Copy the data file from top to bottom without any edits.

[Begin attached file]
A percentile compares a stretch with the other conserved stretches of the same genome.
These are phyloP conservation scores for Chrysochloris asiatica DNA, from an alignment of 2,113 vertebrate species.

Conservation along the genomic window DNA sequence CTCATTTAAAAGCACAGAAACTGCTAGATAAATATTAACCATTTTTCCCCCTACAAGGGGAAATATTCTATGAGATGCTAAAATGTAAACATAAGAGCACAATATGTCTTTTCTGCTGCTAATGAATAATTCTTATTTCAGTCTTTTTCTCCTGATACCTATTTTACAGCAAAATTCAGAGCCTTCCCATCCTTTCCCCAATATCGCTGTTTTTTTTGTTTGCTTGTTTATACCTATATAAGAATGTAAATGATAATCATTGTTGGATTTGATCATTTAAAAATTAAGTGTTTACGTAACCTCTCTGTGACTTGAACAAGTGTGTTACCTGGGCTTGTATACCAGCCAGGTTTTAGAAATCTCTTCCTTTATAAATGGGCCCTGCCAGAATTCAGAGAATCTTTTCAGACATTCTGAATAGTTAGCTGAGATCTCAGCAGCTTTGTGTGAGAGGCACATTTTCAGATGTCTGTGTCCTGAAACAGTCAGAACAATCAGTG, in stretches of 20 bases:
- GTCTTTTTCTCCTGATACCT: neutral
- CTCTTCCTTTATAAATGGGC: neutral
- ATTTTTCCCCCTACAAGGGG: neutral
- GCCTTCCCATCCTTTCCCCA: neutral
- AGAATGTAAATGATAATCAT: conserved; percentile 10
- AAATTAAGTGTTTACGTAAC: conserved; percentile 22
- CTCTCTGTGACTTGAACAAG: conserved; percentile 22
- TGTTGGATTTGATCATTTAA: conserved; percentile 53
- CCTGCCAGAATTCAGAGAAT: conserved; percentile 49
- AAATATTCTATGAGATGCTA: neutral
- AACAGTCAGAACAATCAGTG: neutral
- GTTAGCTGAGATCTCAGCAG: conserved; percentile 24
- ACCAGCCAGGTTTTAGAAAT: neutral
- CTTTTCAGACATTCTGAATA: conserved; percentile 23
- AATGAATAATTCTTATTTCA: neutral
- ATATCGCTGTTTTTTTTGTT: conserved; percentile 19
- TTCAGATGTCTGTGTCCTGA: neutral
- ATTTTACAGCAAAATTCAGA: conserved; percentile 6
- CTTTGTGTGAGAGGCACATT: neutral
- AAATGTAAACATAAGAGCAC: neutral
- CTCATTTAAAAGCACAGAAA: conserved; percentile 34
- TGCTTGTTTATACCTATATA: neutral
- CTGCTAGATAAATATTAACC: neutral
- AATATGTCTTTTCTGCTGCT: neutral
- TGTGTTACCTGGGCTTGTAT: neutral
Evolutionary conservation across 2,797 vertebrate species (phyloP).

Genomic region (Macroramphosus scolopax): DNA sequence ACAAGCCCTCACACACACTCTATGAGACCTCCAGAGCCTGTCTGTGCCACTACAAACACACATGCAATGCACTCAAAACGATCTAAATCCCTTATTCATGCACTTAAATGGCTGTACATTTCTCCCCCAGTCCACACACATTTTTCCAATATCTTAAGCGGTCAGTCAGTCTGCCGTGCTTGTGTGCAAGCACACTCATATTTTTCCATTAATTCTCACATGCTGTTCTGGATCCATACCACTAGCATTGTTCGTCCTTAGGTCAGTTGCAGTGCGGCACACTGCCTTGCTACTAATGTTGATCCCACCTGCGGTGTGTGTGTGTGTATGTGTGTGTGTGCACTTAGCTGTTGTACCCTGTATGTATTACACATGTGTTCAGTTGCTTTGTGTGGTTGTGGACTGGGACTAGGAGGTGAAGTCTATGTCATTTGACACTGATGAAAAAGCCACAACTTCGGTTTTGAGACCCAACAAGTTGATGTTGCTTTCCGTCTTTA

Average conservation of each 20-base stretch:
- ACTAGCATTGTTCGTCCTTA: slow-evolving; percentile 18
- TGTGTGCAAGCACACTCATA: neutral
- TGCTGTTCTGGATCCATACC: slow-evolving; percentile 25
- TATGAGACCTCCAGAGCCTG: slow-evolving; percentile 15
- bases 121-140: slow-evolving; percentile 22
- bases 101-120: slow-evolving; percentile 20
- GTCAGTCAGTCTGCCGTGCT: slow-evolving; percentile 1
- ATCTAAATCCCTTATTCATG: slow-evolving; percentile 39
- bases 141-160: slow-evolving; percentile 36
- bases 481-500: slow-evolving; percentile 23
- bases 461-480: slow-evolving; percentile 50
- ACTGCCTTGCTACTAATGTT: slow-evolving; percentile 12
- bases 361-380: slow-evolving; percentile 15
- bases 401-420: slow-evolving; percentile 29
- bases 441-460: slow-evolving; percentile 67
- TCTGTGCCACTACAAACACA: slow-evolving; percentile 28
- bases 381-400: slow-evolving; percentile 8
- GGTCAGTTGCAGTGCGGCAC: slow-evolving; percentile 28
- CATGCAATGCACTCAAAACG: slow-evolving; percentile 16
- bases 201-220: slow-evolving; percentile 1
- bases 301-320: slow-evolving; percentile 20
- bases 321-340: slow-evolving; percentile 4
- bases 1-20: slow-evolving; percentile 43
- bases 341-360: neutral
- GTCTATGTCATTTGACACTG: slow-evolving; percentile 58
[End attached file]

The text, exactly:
A percentile compares a stretch with the other conserved stretches of the same genome.
These are phyloP conservation scores for Chrysochloris asiatica DNA, from an alignment of 2,113 vertebrate species.

Conservation along the genomic window DNA sequence CTCATTTAAAAGCACAGAAACTGCTAGATAAATATTAACCATTTTTCCCCCTACAAGGGGAAATATTCTATGAGATGCTAAAATGTAAACATAAGAGCACAATATGTCTTTTCTGCTGCTAATGAATAATTCTTATTTCAGTCTTTTTCTCCTGATACCTATTTTACAGCAAAATTCAGAGCCTTCCCATCCTTTCCCCAATATCGCTGTTTTTTTTGTTTGCTTGTTTATACCTATATAAGAATGTAAATGATAATCATTGTTGGATTTGATCATTTAAAAATTAAGTGTTTACGTAACCTCTCTGTGACTTGAACAAGTGTGTTACCTGGGCTTGTATACCAGCCAGGTTTTAGAAATCTCTTCCTTTATAAATGGGCCCTGCCAGAATTCAGAGAATCTTTTCAGACATTCTGAATAGTTAGCTGAGATCTCAGCAGCTTTGTGTGAGAGGCACATTTTCAGATGTCTGTGTCCTGAAACAGTCAGAACAATCAGTG, in stretches of 20 bases:
- GTCTTTTTCTCCTGATACCT: neutral
- CTCTTCCTTTATAAATGGGC: neutral
- ATTTTTCCCCCTACAAGGGG: neutral
- GCCTTCCCATCCTTTCCCCA: neutral
- AGAATGTAAATGATAATCAT: conserved; percentile 10
- AAATTAAGTGTTTACGTAAC: conserved; percentile 22
- CTCTCTGTGACTTGAACAAG: conserved; percentile 22
- TGTTGGATTTGATCATTTAA: conserved; percentile 53
- CCTGCCAGAATTCAGAGAAT: conserved; percentile 49
- AAATATTCTATGAGATGCTA: neutral
- AACAGTCAGAACAATCAGTG: neutral
- GTTAGCTGAGATCTCAGCAG: conserved; percentile 24
- ACCAGCCAGGTTTTAGAAAT: neutral
- CTTTTCAGACATTCTGAATA: conserved; percentile 23
- AATGAATAATTCTTATTTCA: neutral
- ATATCGCTGTTTTTTTTGTT: conserved; percentile 19
- TTCAGATGTCTGTGTCCTGA: neutral
- ATTTTACAGCAAAATTCAGA: conserved; percentile 6
- CTTTGTGTGAGAGGCACATT: neutral
- AAATGTAAACATAAGAGCAC: neutral
- CTCATTTAAAAGCACAGAAA: conserved; percentile 34
- TGCTTGTTTATACCTATATA: neutral
- CTGCTAGATAAATATTAACC: neutral
- AATATGTCTTTTCTGCTGCT: neutral
- TGTGTTACCTGGGCTTGTAT: neutral
Evolutionary conservation across 2,797 vertebrate species (phyloP).

Genomic region (Macroramphosus scolopax): DNA sequence ACAAGCCCTCACACACACTCTATGAGACCTCCAGAGCCTGTCTGTGCCACTACAAACACACATGCAATGCACTCAAAACGATCTAAATCCCTTATTCATGCACTTAAATGGCTGTACATTTCTCCCCCAGTCCACACACATTTTTCCAATATCTTAAGCGGTCAGTCAGTCTGCCGTGCTTGTGTGCAAGCACACTCATATTTTTCCATTAATTCTCACATGCTGTTCTGGATCCATACCACTAGCATTGTTCGTCCTTAGGTCAGTTGCAGTGCGGCACACTGCCTTGCTACTAATGTTGATCCCACCTGCGGTGTGTGTGTGTGTATGTGTGTGTGTGCACTTAGCTGTTGTACCCTGTATGTATTACACATGTGTTCAGTTGCTTTGTGTGGTTGTGGACTGGGACTAGGAGGTGAAGTCTATGTCATTTGACACTGATGAAAAAGCCACAACTTCGGTTTTGAGACCCAACAAGTTGATGTTGCTTTCCGTCTTTA

Average conservation of each 20-base stretch:
- ACTAGCATTGTTCGTCCTTA: slow-evolving; percentile 18
- TGTGTGCAAGCACACTCATA: neutral
- TGCTGTTCTGGATCCATACC: slow-evolving; percentile 25
- TATGAGACCTCCAGAGCCTG: slow-evolving; percentile 15
- bases 121-140: slow-evolving; percentile 22
- bases 101-120: slow-evolving; percentile 20
- GTCAGTCAGTCTGCCGTGCT: slow-evolving; percentile 1
- ATCTAAATCCCTTATTCATG: slow-evolving; percentile 39
- bases 141-160: slow-evolving; percentile 36
- bases 481-500: slow-evolving; percentile 23
- bases 461-480: slow-evolving; percentile 50
- ACTGCCTTGCTACTAATGTT: slow-evolving; percentile 12
- bases 361-380: slow-evolving; percentile 15
- bases 401-420: slow-evolving; percentile 29
- bases 441-460: slow-evolving; percentile 67
- TCTGTGCCACTACAAACACA: slow-evolving; percentile 28
- bases 381-400: slow-evolving; percentile 8
- GGTCAGTTGCAGTGCGGCAC: slow-evolving; percentile 28
- CATGCAATGCACTCAAAACG: slow-evolving; percentile 16
- bases 201-220: slow-evolving; percentile 1
- bases 301-320: slow-evolving; percentile 20
- bases 321-340: slow-evolving; percentile 4
- bases 1-20: slow-evolving; percentile 43
- bases 341-360: neutral
- GTCTATGTCATTTGACACTG: slow-evolving; percentile 58